Press Release
For Immediate Release
April 14 , 2008
Media Contact: Robyn Ziegler


National Crime Victims’ Rights Week Kicks Off with First in
a Series of Roundtables

Chicago – Attorney General Lisa Madigan’s office today hosted a crime victims’ roundtable in downtown Chicago to commemorate Crime Victims’ Rights Week, an annual week-long observance that began yesterday, April 13 and continues through Saturday, April 19. This year’s theme is “Justice for Victims. Justice for All.”

Crime victims and victims’ advocates came forward to tell personal stories of their experiences as victims of crime and the challenges they have faced. The roundtable panel of experts in the field included representatives from the Cook and DuPage Counties State’s Attorney’s offices, victim service agencies, law enforcement officials and Madigan’s Crime Victims Services Division.

“This roundtable gives us an opportunity to hear real-life stories of how people’s lives have been forever changed by their experiences,” Madigan said. “The information we glean from these roundtables will greatly assist my office and the larger victims’ services community in improving our advocacy efforts.”

In addition to victims’ testimony, keynote speaker, Douglas Beloof, executive director of the National Crime Victim Law Institute, addressed the status of victim rights in Illinois and nationwide and what lies ahead in the effort to enhance services. Beloof is a professor at Lewis & Clark Law School and supervises the Crime Victim Litigation Clinic. He authored the textbook, “Victims in Criminal Procedure,” which is recognized as the authoritative textbook on crime victim law.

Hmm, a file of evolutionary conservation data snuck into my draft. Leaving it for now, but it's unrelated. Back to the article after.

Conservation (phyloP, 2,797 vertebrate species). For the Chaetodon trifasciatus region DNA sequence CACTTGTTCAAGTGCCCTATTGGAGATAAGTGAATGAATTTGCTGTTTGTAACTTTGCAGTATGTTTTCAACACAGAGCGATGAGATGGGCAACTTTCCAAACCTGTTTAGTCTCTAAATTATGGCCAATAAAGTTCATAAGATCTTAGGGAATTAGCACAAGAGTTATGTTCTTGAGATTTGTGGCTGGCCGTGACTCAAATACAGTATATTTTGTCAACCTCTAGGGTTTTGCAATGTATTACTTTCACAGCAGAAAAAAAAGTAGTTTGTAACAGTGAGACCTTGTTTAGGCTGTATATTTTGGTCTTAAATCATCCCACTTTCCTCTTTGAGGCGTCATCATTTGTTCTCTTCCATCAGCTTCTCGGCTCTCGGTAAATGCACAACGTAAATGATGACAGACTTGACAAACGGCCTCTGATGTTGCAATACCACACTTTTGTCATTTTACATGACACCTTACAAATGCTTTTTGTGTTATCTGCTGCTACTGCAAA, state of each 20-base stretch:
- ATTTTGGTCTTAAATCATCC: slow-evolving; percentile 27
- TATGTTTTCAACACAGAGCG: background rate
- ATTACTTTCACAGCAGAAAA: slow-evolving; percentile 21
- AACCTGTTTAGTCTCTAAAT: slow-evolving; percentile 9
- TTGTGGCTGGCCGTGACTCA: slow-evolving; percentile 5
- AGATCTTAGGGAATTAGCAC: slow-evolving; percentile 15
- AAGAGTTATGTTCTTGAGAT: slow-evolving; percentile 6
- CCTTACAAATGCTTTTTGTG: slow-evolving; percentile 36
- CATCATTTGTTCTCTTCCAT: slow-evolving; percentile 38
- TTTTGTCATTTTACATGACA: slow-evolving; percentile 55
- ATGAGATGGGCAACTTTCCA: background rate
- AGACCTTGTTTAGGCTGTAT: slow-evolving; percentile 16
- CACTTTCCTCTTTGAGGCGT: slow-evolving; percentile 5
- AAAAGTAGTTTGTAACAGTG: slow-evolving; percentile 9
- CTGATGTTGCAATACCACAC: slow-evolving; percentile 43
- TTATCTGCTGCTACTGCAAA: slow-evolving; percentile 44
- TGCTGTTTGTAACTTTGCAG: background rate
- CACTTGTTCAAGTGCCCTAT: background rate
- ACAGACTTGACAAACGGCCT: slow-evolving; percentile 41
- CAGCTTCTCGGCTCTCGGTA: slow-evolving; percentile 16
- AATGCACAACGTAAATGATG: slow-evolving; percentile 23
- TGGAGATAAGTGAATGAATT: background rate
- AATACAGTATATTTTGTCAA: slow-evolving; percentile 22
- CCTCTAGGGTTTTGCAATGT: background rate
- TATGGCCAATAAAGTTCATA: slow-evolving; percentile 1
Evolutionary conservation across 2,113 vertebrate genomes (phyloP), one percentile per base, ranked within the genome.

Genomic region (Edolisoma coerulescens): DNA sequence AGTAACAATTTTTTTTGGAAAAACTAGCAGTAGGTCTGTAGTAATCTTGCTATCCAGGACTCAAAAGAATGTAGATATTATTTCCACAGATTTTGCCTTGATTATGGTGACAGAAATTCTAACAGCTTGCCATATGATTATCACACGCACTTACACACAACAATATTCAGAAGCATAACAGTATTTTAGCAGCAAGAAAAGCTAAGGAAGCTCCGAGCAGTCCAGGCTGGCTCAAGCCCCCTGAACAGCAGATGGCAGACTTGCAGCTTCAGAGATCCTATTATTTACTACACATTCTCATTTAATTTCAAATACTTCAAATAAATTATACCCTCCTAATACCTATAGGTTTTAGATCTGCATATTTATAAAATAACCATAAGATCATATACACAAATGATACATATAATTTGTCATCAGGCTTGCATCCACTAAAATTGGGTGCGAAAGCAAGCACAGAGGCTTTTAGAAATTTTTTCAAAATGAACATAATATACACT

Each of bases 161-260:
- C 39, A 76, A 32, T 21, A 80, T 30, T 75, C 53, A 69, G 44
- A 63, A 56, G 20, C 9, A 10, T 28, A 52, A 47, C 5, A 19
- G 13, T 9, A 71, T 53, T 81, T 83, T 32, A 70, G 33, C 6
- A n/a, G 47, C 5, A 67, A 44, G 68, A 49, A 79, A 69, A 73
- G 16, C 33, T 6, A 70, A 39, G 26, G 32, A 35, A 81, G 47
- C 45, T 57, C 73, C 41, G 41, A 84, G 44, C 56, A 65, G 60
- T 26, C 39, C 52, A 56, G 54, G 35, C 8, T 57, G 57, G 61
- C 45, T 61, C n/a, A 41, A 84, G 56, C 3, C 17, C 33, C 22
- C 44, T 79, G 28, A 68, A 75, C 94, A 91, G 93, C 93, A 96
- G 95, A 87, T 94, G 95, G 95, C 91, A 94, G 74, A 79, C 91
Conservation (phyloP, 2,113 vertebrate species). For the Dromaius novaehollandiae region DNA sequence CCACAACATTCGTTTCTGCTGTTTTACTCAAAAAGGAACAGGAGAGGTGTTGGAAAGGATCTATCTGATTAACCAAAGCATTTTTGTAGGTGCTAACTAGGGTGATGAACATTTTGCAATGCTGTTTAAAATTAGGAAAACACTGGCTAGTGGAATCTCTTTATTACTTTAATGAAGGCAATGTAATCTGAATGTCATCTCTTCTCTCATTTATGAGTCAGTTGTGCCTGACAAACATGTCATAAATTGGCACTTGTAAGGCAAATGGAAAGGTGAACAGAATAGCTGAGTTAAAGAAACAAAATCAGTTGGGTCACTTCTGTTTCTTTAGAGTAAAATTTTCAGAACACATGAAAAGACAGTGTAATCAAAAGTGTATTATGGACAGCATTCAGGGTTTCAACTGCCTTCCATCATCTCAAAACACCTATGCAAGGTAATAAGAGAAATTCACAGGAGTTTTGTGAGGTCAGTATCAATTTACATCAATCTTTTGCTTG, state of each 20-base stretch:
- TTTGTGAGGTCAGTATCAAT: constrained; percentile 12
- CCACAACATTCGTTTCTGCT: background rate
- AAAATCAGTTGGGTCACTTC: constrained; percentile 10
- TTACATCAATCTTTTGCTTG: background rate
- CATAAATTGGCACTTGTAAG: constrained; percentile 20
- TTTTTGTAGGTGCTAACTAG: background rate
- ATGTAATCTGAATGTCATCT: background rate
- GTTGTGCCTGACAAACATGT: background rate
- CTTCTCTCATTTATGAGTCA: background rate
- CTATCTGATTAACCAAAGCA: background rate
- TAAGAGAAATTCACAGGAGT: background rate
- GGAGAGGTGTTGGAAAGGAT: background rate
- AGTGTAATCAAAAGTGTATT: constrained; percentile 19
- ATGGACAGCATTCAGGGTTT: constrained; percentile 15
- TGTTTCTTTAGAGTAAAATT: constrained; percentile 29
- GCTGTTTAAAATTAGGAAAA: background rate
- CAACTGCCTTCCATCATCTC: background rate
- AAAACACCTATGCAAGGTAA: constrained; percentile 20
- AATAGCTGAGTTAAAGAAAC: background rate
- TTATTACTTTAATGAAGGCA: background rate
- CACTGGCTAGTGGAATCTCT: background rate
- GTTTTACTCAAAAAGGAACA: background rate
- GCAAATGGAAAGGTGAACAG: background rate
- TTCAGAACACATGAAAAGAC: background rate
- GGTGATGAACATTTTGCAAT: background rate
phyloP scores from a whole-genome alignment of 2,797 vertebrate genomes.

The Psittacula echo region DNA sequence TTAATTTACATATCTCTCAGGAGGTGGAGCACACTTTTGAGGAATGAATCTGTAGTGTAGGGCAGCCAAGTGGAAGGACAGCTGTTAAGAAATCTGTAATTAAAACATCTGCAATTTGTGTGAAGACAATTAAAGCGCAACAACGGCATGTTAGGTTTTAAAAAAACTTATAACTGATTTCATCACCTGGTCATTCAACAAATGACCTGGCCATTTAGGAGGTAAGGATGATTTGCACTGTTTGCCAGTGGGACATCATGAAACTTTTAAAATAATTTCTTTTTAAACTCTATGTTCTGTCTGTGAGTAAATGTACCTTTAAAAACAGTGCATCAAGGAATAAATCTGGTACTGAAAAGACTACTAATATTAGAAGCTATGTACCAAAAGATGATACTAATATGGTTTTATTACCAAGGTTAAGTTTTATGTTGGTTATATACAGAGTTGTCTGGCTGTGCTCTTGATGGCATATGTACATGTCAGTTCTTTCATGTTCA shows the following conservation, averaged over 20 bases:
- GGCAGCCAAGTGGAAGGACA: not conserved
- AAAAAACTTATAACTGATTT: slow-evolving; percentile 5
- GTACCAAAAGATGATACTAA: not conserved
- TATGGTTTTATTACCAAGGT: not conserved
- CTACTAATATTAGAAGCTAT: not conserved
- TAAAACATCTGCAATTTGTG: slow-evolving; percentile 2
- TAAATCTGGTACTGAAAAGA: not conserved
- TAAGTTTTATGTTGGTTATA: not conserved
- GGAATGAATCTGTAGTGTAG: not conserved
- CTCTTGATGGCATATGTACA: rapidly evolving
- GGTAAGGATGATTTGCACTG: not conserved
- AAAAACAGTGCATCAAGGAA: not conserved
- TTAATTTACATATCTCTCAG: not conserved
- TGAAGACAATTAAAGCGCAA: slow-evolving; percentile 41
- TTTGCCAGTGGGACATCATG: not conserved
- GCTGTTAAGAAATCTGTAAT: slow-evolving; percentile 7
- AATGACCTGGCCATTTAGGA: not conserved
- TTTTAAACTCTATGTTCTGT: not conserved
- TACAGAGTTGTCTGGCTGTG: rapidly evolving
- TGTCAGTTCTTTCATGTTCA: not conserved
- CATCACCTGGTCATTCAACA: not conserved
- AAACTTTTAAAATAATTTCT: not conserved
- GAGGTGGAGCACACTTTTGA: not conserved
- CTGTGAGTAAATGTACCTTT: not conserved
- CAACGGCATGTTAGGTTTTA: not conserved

Through the Crime Victims Services Division, Attorney General Madigan’s Crime Victims Compensation Bureau provides financial assistance to innocent victims of violent crimes and their families to cover out-of-pocket expenses including hospital, medical, funeral and other expenses related to the crime. Domestic violence victims also can receive financial assistance for relocation and moving expenses under a law Madigan drafted in 2005 that is supported through fees and fines imposed on convicted criminals.

Last week, Attorney General Madigan’s office hosted 37 crime victim advocates, criminal justice professionals and social service providers at the third Illinois Victim Assistance Academy (IVAA) on the campus of Illinois State University. The IVAA is an intensive, 40-hour training designed to improve the quality and consistency of victim services across Illinois.

In 2007, the Attorney General’s office, on behalf of victims, presented two special one-day trainings on stalking with more than 150 participants, including law enforcement officers, State’s Attorneys prosecutors and investigators, court personnel, and domestic violence legal advocates. The trainings offered an overview of stalking laws, practical tips for investigations and helpful strategies for prosecution of stalking.

Attorney General Madigan’s Crime Victims’ Rights Roundtables are among 56 projects selected nationwide, and the only one in Illinois funded by the National Association of Victims of Crime Act (VOCA) through a grant from the Office of Victims of Crime (OVC) from more than 145 applications submitted. Another roundtable is scheduled for tomorrow, Tuesday, April 15, at the Attorney General’s office in Springfield at 500 S. Second Street. The Attorney General’s office will hold additional roundtables May 12, 2008, at John A. Logan College in Carterville and June 11, 2008, at Rock Island City Hall. The date for the Metro East roundtable has not been determined.

Interested individuals can learn more about the services provided by the Attorney General Madigan’s Crime Victim Service Division at, or by calling 1-800-228-3368.


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